While many of the products of industrial processes are known toxins, it is difficult to determine how these chemicals affect public health at the levels found in the environment. To what extent does environmental pollution from industrial wastes contribute to the observed increases in, for instance, birth defects and some cancers (136)?
Studies of the adverse health effects of industrial chemicals and metals are rife with complications, as described in Linking Environment and Health. People are often exposed to a variety of environmental insults unsafe drinking water, air pollution, and tobacco smoke, to name just a few making it difficult to firmly link exposure to a specific chemical with an adverse health effect. In addition, health effects may take years or even decades to emerge (137). Finally, industrial pollution may act in concert with other threats such as malnutrition and infectious diseases to undermine health, particularly in the industrial slums of developing countries.
Despite these complications, toxicology, epidemiology, and occupational health studies are providing new insights into how industrial chemicals affect health. Studies show that health risks from industrial production can occur in three ways: direct physical injury from accidents in industrial production; acute chemical poisoning in the workplace or surrounding neighborhoods; and long-term exposure to chemicals released into the general environment.
Physical injury and chemical poisoning generally fall within the field of occupational health, and their health impacts are relatively well understood. Since the 1700s when Sir Percival Pott first established a link between chimney sweeps and a higher incidence of scrotal cancer, occupational exposures to hazardous chemicals provided initial warning of potential harm to the wider public. They remain a serious problem today.
The health impacts of chronic, long-term exposures are less clear. Until recently, most of the concern surrounding possible links among chemicals and long-term health effects has focused on cancers. Although numerous examples have linked occupational exposures with specific types of cancer, such as asbestos with malignant mesothelioma, it is unclear to what extent environmental exposures to chemicals contribute to the overall cancer rate (138).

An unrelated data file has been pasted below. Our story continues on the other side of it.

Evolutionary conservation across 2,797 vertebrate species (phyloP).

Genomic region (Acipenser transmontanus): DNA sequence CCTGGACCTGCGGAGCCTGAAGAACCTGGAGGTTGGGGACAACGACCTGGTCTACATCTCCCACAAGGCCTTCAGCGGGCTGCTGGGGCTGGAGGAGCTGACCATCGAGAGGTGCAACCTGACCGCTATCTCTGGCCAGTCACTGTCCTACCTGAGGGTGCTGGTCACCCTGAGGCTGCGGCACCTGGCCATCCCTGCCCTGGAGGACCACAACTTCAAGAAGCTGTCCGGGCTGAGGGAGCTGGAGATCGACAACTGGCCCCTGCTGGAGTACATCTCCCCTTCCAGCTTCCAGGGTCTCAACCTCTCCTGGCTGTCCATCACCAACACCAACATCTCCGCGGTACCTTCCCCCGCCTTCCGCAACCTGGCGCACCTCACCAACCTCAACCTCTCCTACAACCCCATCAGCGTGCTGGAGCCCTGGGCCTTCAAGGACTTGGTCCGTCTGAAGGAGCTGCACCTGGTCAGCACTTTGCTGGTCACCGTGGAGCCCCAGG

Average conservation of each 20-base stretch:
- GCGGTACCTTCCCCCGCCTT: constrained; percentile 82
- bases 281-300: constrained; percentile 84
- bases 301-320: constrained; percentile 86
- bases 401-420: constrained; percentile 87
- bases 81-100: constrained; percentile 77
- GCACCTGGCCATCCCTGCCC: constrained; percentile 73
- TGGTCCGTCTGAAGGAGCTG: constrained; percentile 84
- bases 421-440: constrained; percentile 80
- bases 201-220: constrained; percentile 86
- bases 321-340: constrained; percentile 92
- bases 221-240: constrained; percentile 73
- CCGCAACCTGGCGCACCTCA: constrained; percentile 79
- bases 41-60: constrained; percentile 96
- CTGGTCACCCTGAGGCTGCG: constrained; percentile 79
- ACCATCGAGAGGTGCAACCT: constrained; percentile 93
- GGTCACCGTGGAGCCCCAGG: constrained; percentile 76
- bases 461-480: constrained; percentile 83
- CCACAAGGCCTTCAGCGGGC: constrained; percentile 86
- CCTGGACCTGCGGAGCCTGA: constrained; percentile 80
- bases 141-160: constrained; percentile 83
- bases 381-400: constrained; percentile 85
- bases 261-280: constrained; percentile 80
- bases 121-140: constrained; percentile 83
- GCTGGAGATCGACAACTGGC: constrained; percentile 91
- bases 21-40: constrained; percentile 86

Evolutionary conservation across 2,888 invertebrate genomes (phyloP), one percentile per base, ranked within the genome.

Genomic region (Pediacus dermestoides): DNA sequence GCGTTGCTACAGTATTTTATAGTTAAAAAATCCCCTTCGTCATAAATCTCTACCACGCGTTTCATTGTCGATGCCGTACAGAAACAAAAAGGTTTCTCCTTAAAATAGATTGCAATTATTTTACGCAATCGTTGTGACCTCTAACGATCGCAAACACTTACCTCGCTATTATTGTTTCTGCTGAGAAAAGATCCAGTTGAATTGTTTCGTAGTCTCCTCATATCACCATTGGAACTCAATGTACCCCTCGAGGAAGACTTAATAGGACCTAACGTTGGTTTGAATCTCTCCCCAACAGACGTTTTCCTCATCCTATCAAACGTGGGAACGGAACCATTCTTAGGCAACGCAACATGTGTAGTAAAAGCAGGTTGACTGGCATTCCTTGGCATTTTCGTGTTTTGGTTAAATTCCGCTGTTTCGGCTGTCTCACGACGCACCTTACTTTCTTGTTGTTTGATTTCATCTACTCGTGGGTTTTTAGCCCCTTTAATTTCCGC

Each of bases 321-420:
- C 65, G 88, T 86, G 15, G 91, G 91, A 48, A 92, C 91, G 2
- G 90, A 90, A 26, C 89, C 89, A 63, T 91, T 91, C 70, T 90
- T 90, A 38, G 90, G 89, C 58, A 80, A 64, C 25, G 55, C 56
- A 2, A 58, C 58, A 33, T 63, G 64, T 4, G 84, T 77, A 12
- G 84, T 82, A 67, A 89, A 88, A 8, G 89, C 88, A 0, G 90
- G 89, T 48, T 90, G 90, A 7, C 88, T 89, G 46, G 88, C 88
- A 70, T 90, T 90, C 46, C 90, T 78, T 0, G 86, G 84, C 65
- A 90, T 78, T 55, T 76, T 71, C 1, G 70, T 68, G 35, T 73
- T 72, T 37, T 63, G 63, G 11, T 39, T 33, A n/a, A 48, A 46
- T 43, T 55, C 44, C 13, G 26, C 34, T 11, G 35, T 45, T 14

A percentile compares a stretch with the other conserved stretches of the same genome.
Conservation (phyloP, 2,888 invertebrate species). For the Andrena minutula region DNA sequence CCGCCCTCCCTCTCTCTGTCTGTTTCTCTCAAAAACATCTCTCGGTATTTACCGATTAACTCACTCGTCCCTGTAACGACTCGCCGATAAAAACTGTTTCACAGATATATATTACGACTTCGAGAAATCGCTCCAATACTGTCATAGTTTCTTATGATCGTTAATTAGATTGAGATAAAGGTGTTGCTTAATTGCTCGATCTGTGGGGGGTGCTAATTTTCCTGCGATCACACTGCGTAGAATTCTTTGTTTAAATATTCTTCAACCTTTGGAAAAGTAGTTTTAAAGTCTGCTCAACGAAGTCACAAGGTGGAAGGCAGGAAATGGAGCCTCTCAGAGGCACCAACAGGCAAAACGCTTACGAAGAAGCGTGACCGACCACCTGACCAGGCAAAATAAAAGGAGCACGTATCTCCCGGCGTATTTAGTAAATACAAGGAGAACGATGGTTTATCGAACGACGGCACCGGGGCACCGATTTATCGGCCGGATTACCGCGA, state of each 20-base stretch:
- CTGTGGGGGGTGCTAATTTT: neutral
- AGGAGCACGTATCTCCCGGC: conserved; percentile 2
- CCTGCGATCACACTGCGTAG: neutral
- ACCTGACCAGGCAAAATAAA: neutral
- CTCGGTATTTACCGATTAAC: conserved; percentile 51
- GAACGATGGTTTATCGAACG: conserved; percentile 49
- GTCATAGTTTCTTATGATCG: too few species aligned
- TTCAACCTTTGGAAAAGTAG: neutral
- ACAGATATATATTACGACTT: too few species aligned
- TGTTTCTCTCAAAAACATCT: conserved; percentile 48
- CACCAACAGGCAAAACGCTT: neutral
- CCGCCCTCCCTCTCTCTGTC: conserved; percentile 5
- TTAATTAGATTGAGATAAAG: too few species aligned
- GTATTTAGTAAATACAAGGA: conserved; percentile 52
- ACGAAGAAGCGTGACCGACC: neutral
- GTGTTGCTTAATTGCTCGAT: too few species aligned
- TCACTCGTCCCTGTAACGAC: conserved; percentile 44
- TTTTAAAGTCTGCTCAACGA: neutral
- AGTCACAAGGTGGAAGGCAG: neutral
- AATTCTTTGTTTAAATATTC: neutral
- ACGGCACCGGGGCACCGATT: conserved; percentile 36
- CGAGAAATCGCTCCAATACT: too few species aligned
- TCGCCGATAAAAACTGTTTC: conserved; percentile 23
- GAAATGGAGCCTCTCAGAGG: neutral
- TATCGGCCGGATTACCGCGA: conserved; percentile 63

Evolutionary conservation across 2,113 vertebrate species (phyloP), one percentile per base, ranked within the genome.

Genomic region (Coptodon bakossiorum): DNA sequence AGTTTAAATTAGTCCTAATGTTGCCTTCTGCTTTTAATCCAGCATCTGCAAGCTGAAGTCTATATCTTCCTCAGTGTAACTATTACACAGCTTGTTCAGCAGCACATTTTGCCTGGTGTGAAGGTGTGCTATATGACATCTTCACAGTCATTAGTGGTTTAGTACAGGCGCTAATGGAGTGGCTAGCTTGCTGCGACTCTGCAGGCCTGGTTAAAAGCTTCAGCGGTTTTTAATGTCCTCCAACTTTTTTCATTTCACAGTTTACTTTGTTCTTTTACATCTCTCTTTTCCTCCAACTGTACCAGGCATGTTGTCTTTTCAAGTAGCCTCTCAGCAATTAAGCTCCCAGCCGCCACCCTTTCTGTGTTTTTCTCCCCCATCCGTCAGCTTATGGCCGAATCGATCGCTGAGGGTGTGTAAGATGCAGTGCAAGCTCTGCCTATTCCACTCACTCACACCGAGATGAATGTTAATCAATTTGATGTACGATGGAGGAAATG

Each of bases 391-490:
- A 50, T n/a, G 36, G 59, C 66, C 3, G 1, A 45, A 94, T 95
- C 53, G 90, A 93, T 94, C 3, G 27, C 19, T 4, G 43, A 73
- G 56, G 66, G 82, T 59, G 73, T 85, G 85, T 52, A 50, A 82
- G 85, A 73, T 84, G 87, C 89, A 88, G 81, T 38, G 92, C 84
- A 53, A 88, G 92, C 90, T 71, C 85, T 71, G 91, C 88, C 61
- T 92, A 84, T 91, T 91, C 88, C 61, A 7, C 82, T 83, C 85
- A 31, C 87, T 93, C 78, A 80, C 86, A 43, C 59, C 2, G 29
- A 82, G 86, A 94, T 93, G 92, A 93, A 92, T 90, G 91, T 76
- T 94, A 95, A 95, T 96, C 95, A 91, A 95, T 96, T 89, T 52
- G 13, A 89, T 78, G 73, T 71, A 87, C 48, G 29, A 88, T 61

Concern now encompasses other health effects as well, such as damage to the immune, nervous, and reproductive systems. Recent evidence suggests that a variety of chemicals, including PCBs, dioxins, pesticides, and heavy metals, can compromise the immune system. The immune system plays a crucial role in protecting the body from viruses, bacteria, and other invaders (139).
Although the health effects emanating from exposure to these chemicals are likely to be small compared to the toll exacted from factors such as smoking, diet, and infectious disease, concern is nonetheless warranted. Industrial chemicals can persist in the environment for many decades and accumulate in marine and terrestrial food chains, thus posing health risks years after these chemicals are no longer used. Evidence also suggests the effects of exposure to toxic substances could be transgenerational. Medical history also shows that caution is appropriate; some chemicals, such as asbestos and PCBs, were used for years before they were found to cause adverse health effects.
The range of industrial processes, industrial wastes, and possible health impacts is too vast to cover in this chapter. Instead, this section focuses on two categories of ubiquitous pollutants persistent organic pollutants (POPs) and heavy metals to illustrate the various sources, routes of exposure, and possible health impacts resulting from exposure to industrial pollutants. In particular, this section examines the health effects of PCBs and lead in the environment. The chapter then looks at how industrial chemicals can affect human health in unsuspected ways through global ecological disruption, by looking at chlorofluorocarbons (CFCs) and the health consequences of ozone depletion. Air pollution, to which industrial production contributes significantly, is discussed in the next section, Rising Energy Use.
References and notes
136. A.B. Miller, “Review of Extant Community-Based Epidemiological Studies on Health Effects of Hazardous Wastes,” Toxicology and Industrial Health, Vol. 12, No. 2 (1996), p. 226.
137. Ibid, pp. 226-227.
138. Kate Cahow, “The Cancer Conundrum,” Environmental Health Perspectives, Vol 103, No. 11 (November 1995), p. 999.
139. Krzysztof Krzystyniak, Helen Tryphonas, and Michael Fournier, “Approaches to the Evaluation of Chemical-Induced Immunotoxicity,” Environmental Health Perspectives, Vol. 103, Supplement 9 (December 1995), p. 17.